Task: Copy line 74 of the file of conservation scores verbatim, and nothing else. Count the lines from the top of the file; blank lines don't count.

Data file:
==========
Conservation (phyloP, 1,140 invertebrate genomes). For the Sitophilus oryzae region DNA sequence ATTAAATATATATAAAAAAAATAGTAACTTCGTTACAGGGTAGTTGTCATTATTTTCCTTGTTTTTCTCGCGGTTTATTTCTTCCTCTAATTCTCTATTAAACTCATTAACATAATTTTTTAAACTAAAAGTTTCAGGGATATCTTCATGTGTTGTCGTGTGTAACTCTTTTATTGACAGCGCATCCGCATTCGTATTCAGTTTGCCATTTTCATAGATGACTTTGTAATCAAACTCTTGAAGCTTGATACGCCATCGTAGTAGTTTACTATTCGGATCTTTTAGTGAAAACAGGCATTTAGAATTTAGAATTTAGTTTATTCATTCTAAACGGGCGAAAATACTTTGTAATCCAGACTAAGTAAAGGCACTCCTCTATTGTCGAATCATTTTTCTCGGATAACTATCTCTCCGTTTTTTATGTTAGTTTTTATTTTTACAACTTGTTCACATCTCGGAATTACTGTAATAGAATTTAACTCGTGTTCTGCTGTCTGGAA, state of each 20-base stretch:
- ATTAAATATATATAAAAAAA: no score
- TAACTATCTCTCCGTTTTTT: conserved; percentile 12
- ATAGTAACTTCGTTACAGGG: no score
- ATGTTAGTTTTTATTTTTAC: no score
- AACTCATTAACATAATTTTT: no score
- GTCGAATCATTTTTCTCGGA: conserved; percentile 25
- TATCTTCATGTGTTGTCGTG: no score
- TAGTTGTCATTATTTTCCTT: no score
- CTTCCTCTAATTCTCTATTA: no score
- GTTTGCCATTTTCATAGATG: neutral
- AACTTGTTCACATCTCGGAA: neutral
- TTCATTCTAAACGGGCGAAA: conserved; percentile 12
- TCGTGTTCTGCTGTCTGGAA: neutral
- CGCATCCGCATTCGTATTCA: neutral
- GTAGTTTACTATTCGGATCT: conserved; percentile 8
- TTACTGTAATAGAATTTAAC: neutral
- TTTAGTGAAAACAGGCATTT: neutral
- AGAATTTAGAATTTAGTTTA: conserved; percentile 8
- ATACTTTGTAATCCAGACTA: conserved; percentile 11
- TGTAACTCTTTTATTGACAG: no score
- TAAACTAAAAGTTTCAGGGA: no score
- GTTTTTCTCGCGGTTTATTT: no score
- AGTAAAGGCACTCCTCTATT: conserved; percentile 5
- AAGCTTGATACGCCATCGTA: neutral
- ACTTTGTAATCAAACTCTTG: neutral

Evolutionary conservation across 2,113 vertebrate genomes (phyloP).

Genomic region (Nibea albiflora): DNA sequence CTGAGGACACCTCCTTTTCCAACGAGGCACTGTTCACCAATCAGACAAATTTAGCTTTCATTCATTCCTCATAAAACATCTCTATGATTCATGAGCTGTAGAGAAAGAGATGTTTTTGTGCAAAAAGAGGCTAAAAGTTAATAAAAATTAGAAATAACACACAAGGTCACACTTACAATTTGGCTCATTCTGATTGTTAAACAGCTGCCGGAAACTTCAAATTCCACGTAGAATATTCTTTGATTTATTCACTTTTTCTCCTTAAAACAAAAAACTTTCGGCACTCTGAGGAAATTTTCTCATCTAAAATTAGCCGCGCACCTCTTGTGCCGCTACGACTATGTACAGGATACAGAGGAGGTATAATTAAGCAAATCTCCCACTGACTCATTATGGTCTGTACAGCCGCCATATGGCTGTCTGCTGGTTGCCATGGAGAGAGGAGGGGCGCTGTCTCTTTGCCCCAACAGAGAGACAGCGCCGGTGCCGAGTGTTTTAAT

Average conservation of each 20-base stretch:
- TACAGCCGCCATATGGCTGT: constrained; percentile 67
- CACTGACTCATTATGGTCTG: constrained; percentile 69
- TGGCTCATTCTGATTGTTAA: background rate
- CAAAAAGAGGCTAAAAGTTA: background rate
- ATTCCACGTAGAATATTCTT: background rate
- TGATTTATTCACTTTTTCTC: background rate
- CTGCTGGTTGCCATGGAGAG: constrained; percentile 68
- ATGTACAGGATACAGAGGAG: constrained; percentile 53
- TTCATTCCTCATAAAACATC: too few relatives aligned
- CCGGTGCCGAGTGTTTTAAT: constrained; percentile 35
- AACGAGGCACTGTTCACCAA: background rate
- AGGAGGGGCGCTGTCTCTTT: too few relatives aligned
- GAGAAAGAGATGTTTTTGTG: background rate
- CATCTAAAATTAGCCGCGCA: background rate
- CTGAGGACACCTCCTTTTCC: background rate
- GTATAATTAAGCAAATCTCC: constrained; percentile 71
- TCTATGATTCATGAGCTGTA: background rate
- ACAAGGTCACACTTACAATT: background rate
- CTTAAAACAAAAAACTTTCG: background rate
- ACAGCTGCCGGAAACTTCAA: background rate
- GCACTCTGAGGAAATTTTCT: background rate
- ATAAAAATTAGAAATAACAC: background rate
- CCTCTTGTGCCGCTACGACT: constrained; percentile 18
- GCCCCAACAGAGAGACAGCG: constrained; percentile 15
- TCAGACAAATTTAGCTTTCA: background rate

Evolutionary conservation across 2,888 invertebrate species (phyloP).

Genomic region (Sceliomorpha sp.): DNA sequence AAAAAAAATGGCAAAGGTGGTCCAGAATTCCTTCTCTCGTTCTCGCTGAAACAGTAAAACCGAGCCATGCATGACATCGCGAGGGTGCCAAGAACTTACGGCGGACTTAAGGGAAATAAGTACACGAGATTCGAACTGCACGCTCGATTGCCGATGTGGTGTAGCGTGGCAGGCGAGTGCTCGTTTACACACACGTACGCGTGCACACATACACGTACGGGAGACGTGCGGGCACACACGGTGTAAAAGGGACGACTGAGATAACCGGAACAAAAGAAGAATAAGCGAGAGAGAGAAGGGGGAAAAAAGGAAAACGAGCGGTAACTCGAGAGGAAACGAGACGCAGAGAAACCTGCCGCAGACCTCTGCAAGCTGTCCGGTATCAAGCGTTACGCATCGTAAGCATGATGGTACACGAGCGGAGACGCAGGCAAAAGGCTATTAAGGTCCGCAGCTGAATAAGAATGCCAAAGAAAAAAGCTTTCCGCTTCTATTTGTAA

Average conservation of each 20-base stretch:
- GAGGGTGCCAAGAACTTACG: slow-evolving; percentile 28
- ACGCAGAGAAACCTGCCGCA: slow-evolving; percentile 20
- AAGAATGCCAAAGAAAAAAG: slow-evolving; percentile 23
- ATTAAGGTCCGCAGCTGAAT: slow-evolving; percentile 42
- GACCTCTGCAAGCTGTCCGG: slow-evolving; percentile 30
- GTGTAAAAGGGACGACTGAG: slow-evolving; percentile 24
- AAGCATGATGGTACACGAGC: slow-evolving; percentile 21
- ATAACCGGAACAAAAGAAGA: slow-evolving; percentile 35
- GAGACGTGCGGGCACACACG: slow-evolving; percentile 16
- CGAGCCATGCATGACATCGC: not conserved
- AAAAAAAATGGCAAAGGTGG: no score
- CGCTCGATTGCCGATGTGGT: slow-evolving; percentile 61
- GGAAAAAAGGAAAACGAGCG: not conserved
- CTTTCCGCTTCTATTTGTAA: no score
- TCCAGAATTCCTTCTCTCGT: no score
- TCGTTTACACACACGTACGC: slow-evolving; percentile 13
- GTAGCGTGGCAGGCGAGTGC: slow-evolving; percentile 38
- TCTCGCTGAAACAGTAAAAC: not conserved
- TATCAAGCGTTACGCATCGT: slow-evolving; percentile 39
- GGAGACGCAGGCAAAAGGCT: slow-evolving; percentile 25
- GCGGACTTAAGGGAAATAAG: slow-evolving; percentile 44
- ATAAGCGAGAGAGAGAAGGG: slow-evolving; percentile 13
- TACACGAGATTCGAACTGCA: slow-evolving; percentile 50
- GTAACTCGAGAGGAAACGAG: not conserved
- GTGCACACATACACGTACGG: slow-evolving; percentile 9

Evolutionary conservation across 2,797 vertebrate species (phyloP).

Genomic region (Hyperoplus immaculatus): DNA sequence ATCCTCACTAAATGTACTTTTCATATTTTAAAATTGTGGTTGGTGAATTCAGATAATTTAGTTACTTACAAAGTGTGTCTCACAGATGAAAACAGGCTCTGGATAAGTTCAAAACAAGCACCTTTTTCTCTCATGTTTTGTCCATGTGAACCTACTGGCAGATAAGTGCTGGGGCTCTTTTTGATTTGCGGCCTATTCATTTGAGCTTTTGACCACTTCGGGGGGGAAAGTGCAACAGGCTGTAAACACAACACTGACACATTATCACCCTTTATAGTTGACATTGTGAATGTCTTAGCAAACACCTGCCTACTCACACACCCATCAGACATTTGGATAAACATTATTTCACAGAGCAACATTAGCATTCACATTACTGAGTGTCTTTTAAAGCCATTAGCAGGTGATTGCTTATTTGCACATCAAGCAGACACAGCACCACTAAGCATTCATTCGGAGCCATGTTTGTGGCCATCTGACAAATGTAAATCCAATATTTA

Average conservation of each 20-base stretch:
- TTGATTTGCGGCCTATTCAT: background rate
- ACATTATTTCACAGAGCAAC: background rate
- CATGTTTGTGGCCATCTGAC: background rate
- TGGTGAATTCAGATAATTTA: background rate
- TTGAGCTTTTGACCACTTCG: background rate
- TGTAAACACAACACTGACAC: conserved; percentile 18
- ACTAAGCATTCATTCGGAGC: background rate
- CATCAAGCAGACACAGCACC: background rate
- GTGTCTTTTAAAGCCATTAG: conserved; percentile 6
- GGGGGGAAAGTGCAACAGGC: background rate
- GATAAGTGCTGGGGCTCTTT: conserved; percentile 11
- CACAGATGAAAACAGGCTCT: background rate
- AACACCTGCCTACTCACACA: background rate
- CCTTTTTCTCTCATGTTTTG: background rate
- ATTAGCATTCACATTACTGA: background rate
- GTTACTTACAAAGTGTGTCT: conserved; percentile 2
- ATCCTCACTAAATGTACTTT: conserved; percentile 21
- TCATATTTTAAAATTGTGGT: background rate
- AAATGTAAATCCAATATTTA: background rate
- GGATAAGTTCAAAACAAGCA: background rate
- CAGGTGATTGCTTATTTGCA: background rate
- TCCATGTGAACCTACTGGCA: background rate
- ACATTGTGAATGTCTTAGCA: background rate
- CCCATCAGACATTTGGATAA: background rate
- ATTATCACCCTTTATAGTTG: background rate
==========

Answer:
- GTAGCGTGGCAGGCGAGTGC: slow-evolving; percentile 38